Bigfoot Biomedical today announced study data demonstrating the potential of its Bigfoot Unity system for diabetes management.
The FDA-cleared Bigfoot Unity platform aims to simplify continuous glucose monitors (CGMs) and the data they produce. It features a smart insulin pen cap, which takes data from a CGM and informs the patient exactly how much insulin they need.
Milpitas, California-based Bigfoot Biomedical published the six-month retrospective analysis in the American Diabetes Association’s (ADA) journal, Clinical Diabetes. Dr. Bantwal Baliga, East Alabama Endocrinology, served as lead author of the manuscript.
In an initial real-world, 58-person cohort, results highlight Bigfoot Unity’s ability to support rapid and durable improvement in glucose control. It evaluated the system in people with diabetes who use multiple daily injections of insulin.
“Even with access to CGM data and counsel from their healthcare teams, people living with diabetes still struggle with knowing how much insulin to take when they are about to give themselves a dose,” Baliga said in a news release. “The majority of people in the analysis had previous experience with CGM, so the data suggest that recommendations from the patient’s provider displayed right on the insulin pen cap contribute to the observed improvement in glycemic control.”
About the methods used in the Bigfoot Biomedical study
The retrospective analysis initially evaluated 75 Bigfoot Unity system users across 13 clinics. These subjects used the system for six months. A cohort of 58 users qualified for the prespecified real-world clinical outcomes analysis. Those subjects had at least 50% of CGM data within the first two weeks and in the sixth month of system use.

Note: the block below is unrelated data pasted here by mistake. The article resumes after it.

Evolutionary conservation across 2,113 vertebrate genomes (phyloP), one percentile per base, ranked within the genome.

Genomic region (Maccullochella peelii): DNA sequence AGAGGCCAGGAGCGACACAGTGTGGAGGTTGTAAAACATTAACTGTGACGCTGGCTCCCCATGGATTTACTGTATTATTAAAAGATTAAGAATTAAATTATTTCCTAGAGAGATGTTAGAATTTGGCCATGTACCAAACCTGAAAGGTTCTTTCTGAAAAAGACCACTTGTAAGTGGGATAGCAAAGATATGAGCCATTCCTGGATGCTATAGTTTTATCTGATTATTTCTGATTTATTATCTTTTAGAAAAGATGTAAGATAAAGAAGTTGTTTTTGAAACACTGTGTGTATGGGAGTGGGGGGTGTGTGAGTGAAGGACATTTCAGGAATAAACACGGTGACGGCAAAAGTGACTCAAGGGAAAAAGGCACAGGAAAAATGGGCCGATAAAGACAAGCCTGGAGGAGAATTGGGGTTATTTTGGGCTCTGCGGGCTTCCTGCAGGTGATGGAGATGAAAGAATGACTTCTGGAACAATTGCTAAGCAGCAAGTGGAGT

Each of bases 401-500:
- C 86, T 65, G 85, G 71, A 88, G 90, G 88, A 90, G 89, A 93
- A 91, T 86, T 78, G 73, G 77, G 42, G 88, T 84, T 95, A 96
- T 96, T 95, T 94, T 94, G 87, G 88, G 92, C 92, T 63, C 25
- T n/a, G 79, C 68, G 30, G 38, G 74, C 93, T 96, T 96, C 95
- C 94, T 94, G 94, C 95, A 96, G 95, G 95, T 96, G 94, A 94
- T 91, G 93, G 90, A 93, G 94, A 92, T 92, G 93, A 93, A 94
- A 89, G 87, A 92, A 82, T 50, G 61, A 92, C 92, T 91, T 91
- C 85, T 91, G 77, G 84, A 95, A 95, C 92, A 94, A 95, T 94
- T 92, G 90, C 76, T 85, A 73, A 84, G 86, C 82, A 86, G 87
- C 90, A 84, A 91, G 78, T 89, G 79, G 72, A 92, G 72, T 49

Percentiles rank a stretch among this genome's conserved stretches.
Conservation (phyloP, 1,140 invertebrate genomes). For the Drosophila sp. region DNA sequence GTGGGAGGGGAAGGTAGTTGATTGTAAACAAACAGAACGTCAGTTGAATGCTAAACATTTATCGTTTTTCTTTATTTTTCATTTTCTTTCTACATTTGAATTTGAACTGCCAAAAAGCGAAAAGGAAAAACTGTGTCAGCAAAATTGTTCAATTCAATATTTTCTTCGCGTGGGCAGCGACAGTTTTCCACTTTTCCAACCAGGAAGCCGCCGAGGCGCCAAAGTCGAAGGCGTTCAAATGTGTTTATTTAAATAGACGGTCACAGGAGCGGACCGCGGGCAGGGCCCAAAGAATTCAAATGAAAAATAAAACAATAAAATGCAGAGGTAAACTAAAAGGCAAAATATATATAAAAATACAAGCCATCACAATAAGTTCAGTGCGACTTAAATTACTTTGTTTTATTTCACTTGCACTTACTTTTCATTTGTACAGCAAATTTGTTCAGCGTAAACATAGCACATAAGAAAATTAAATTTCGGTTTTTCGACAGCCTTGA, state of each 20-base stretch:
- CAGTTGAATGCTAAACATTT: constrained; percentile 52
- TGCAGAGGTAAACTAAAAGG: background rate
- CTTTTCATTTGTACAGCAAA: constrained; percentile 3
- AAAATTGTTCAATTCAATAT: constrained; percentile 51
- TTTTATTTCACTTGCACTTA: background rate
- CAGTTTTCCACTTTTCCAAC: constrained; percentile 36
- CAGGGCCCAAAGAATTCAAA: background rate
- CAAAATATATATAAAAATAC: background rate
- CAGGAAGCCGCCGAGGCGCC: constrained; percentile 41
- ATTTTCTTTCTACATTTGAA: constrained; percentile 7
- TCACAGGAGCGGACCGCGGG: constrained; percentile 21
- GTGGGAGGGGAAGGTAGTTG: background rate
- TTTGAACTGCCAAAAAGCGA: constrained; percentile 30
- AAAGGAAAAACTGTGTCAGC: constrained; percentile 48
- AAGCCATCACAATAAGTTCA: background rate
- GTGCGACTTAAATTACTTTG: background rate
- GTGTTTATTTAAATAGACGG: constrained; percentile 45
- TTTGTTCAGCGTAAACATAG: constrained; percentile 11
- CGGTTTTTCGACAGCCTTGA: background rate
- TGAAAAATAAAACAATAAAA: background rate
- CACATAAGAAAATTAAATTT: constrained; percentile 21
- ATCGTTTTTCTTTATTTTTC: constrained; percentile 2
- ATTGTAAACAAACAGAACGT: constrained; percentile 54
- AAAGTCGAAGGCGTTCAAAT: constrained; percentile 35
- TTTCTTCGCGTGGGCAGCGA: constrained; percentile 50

Bigfoot Biomedical reported the average age of patients in the analysis as 62 years old. The company said 84.5% of subjects had type 2 diabetes. Most individuals previously used CGM (76%). Nearly all reported themselves as new to using smart insulin pens (96%) and diabetes apps (93%).
The study obtained a baseline HbA1c from the clinical records of 51 patients prior to starting their use of the system. Bigfoot Biomedical said the study used glucose management indicator (GMI) as a proxy for HbA1c after patients began use of the system.
Limitations of the results include the retrospective nature of the analysis, the small sample size and the lack of HbA1c during use. Bigfoot Biomedical also reported limitations including a lack of a control group and self-reported adverse event data.
In a paired analysis, 50 individuals with available baseline HbA1c and GMI values had a mean starting HbA1c of 8.3% and GMI of 7.3%. This measurement came after six months of system use.
Bigfoot Biomedical said 36 users with prior CGM experience had a mean baseline HbA1c of 8.2% and GMI of 7.3% at six months. Twelve users with no prior CGM experience recorded 9% and 7.1% measurements, respectively.
The study saw time spent with low glucose and very low glucose come in at 1.4% and 0.2%, respectively, at six months. That landed below established treatment guidelines of 4% and 1%.
Mean two-hour postprandial (post-meal) glucose fell within ADA guidelines of <180 mg/dL. According to Bigfoot Biomedical, this suggests the importance of displaying clinician-directed meal and correction dose recommendations.
The study identified two adverse events unrelated to system use. These were reported as hyperglycemia of unknown severity and a cardiac event resulting in death. Neither occurred within the cohort of 58 patients meeting the CGM analysis criteria.
“Given that the majority of patients in this cohort were not new to using CGM but were new to using smart technology for pens and support apps, this analysis suggests that patient engagement with the Bigfoot Unity System and HCP-directed meal and correction dose recommendations may contribute to improved glycemic control,” Bigfoot Biomedical concluded.